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Analysis: Smaller class sizes, better results
This is an archived article that was published on sltrib.com in 2011, and information in the article may be outdated. It is provided only for personal research purposes and may not be reprinted.

Utah schools that met federal testing goals last year tended to have lower class sizes than those that didn't, according to a state Office of Education analysis released Friday.

Each year, schools are expected to make Adequate Yearly Progress (AYP) on state tests toward the goals of the federal law No Child Left Behind. According to state office data, Utah schools that made AYP last year had lower average class sizes than those that didn't.

Elementary schools that made AYP had average class sizes of 21.2 students compared with an average of 24.2 students in schools that didn't. Among secondary schools, those that made AYP had an average class size of 21 students versus 28 students in schools that didn't. Class size outliers — those with more than 40 students or less than five — were excluded from the analysis.

The data don't necessarily show that schools met goals or didn't because of class sizes, but the correlation is "interesting," said Judy Park, state associate superintendent.

"There are many, many reasons a school would pass or fail AYP but this is just one look at class size and how that might perhaps ... influence those that pass or fail," Park told State Board of Education members.

Tamara Lowe, a Davis School District board member, said the data don't surprise her.

"It doesn't matter the subject you're teaching," Lowe said. "The fewer students you have, the more you can work individually."

For decades, experts have debated whether class size makes a difference academically. Many educators say it does, but the research is mixed. When former Florida Gov. Jeb Bush visited Utah in August, he said Florida students' achievement is not connected with a constitutional amendment voters there passed in 2002 that limits class sizes.

The research on whether class size affects achievement isn't definitive, Park said, and can depend on how much class size is reduced, who's in the class and the type of class.

In Utah, the average class size in 2010 was 24 students in elementary schools and 29 students in secondary schools, according to the state office. Many individual Utah classrooms are much larger. According to the National Center for Education Statistics, Utah had the highest student-to-teacher ratio in the nation — 27 students per teacher — in 2008-09.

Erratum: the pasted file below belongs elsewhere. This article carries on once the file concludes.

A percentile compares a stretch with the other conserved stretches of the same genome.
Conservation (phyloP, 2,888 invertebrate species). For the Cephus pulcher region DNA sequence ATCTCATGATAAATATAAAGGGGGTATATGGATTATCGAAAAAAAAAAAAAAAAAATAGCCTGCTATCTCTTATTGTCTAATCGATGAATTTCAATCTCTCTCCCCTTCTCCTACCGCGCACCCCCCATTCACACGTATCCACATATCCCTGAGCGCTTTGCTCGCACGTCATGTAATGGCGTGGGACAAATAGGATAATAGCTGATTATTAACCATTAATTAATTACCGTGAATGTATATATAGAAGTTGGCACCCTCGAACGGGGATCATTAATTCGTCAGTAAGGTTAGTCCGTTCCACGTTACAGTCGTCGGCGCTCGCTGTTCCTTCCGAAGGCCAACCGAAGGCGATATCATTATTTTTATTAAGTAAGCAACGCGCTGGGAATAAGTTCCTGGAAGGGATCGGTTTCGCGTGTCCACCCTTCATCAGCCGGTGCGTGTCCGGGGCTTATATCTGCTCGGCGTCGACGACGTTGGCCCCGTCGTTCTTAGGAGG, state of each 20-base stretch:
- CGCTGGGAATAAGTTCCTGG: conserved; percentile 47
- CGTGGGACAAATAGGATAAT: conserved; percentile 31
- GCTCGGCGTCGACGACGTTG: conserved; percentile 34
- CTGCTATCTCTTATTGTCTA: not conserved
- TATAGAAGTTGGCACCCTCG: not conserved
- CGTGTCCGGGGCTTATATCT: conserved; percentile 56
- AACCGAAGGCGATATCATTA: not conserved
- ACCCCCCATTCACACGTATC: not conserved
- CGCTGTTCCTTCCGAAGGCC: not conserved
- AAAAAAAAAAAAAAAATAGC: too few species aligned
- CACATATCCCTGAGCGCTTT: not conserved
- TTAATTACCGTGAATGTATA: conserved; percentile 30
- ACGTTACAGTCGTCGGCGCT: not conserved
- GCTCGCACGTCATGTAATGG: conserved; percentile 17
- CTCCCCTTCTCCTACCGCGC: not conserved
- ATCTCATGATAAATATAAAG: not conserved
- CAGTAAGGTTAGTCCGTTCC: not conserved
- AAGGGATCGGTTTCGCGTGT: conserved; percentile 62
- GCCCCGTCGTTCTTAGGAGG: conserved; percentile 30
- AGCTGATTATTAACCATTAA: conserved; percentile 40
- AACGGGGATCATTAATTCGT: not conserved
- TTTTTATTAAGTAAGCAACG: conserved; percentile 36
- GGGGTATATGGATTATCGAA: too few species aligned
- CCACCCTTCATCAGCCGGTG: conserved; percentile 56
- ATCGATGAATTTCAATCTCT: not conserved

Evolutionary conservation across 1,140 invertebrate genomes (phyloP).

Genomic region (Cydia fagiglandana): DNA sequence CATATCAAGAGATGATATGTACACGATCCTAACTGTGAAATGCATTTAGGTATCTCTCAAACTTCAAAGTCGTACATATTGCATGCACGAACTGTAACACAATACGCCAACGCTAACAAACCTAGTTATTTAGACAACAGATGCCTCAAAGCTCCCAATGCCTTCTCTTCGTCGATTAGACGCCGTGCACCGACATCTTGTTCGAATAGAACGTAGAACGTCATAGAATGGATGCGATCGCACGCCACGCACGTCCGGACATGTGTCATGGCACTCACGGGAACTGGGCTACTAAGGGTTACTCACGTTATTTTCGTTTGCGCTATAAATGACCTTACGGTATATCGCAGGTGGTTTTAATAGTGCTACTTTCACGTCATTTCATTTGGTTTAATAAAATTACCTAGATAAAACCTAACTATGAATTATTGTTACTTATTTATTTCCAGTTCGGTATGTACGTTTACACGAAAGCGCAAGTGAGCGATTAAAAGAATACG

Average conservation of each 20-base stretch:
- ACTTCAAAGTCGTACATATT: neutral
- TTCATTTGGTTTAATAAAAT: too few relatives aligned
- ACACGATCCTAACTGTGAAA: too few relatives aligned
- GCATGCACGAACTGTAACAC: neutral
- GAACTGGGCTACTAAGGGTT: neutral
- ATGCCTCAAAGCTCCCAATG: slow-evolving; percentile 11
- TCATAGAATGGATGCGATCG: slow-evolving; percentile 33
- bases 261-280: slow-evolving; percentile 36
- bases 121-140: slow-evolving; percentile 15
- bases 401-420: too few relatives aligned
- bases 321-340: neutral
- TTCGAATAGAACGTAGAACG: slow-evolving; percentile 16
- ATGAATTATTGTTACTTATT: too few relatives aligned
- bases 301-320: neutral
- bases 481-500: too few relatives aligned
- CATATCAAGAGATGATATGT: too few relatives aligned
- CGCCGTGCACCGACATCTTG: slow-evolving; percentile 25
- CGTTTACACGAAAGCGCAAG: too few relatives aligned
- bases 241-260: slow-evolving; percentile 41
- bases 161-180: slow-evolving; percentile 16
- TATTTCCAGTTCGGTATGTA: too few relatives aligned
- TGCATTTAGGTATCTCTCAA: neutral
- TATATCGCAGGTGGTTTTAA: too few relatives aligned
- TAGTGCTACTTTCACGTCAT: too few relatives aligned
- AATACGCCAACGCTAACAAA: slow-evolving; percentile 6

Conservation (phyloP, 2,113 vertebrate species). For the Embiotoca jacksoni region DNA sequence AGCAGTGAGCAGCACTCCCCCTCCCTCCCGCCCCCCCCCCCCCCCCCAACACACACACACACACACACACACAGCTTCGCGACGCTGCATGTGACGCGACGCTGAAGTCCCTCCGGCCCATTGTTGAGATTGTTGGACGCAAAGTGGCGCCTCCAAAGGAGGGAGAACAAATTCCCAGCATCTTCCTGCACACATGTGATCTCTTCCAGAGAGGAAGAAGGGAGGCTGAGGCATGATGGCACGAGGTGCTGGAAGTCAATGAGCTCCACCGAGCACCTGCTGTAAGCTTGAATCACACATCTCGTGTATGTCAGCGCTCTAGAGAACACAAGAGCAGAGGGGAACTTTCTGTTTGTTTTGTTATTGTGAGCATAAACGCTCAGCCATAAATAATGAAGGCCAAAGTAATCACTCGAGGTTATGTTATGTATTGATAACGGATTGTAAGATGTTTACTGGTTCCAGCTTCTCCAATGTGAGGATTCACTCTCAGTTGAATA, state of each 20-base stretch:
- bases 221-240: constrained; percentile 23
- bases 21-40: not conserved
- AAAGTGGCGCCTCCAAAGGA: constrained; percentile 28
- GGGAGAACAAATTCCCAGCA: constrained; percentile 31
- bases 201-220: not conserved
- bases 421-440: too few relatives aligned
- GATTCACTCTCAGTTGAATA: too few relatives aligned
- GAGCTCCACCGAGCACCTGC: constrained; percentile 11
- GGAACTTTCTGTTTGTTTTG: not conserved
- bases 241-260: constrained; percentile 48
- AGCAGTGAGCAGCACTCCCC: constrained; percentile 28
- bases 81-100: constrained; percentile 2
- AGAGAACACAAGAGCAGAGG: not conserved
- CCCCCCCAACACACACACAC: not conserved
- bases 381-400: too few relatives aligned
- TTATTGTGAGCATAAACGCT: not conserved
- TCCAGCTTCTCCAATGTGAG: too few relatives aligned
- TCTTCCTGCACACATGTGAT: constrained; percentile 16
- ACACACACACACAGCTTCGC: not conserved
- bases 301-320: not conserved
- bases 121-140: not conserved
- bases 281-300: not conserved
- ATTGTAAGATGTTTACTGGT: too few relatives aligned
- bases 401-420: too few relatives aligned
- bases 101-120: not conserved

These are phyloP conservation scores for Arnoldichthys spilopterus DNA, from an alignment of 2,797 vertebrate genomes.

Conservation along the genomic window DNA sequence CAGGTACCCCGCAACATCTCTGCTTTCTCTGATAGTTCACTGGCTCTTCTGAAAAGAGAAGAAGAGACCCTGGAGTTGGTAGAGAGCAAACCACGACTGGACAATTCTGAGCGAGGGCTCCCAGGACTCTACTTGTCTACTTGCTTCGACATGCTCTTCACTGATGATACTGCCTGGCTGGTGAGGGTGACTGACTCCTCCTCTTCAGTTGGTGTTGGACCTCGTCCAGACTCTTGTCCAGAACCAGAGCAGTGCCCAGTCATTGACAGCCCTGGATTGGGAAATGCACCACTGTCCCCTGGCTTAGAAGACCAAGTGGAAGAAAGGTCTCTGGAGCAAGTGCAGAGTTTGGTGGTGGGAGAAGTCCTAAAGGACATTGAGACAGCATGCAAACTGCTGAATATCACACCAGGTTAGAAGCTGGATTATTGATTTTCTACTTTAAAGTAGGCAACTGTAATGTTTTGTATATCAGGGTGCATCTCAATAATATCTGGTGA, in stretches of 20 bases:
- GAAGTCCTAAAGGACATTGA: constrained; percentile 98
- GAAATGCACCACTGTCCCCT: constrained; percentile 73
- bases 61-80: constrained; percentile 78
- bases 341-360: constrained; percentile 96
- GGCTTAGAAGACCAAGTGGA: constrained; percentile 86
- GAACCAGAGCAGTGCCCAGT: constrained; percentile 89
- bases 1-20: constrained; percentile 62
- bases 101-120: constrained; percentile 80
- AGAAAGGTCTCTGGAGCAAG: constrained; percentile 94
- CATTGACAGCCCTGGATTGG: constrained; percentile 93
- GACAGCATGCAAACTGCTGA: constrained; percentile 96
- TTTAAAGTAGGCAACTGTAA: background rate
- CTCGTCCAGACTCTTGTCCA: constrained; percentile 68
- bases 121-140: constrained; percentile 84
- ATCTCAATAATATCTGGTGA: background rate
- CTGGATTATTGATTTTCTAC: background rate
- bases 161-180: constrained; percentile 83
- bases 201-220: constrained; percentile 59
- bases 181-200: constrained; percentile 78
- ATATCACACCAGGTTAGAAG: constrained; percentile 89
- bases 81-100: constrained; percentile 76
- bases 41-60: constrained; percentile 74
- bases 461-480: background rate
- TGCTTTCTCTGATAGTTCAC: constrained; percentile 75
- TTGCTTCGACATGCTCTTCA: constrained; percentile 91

Some Utah districts have raised class sizes in recent years to deal with budget shortfalls.

Debra Roberts, state school board chairwoman, said she doesn't see how class sizes can't be connected to achievement.

"I would love to be able to cut class sizes down in Utah because I think it would make a difference … at the same time I recognize how hard that is now given the budget circumstances," Roberts said.

Gov. Gary Herbert has said he'd like to see lawmakers put more money toward education to fund an additional 14,700 students expected next school year. Lawmakers have made early recommendations that do not include additional money to cover enrollment growth, though that could change as the session progresses.

lschencker@sltrib.com

Elementary school class sizes

The Office of Education released an analysis Friday showing that schools that met annual federal testing goals last year had lower average class sizes than those that didn't. Utah median class sizes in the elementary grades as of October:

22 • Kindergarten

22.5 • First grade

23 • Second grade

24.5 • Third grade

26 • Fourth grade

26 • Fifth grade

26 • Sixth grade

Source • Utah Office of Education

Education • Analysis doesn't say first causes the second, but correlation called "interesting."
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